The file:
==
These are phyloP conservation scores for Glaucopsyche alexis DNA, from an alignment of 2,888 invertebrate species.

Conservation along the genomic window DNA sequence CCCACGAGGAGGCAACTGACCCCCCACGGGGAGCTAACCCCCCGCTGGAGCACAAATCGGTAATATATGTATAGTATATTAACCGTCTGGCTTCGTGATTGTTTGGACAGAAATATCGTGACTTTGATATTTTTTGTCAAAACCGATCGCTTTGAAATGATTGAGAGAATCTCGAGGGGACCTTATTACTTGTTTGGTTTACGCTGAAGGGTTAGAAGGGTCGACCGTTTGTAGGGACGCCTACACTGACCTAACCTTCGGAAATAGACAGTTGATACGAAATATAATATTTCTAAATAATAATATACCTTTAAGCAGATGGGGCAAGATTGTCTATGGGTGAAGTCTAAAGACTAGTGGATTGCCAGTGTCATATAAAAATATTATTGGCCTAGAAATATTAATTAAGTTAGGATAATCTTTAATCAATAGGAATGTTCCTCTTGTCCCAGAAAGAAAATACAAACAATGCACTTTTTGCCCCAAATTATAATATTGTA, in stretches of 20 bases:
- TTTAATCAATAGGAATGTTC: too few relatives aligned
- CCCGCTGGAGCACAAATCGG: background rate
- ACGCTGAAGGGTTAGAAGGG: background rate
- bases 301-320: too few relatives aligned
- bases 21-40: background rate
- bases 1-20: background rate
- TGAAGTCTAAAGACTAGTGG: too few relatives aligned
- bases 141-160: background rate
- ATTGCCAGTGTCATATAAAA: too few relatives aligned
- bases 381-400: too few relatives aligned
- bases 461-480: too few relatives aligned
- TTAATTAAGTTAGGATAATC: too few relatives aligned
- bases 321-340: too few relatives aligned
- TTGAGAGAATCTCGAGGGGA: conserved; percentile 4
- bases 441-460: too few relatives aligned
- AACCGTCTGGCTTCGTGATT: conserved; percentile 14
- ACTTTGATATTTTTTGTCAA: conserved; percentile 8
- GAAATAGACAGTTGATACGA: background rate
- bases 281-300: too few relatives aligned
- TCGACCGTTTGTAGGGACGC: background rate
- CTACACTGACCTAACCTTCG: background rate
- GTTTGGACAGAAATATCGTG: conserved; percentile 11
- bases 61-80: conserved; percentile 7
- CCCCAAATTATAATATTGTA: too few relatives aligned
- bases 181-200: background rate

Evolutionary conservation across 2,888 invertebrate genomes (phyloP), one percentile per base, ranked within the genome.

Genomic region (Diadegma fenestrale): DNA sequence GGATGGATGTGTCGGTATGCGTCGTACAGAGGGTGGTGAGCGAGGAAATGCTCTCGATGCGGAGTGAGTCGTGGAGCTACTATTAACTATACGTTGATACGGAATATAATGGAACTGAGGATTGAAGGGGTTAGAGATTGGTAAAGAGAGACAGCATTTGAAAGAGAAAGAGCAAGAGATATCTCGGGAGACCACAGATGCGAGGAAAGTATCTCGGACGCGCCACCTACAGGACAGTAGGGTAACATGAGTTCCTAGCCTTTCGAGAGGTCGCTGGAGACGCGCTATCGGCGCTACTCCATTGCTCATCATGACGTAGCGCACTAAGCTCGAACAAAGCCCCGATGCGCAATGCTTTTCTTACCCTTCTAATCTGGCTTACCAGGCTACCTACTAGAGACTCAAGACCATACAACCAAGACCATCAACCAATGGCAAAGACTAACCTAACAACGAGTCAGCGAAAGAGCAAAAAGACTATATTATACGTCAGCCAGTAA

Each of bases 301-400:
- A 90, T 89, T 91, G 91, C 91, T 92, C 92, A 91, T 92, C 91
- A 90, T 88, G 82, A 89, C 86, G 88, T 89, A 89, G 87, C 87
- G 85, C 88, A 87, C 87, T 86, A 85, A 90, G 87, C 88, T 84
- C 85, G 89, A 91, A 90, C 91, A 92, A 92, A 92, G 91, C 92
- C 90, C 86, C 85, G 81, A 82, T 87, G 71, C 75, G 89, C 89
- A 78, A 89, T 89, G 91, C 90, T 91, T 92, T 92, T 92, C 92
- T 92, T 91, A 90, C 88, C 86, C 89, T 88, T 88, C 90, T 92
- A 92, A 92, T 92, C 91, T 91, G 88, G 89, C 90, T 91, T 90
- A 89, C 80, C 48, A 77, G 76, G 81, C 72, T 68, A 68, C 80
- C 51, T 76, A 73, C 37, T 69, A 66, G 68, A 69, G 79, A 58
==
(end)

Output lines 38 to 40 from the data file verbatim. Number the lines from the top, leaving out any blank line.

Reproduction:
- A 92, A 92, T 92, C 91, T 91, G 88, G 89, C 90, T 91, T 90
- A 89, C 80, C 48, A 77, G 76, G 81, C 72, T 68, A 68, C 80
- C 51, T 76, A 73, C 37, T 69, A 66, G 68, A 69, G 79, A 58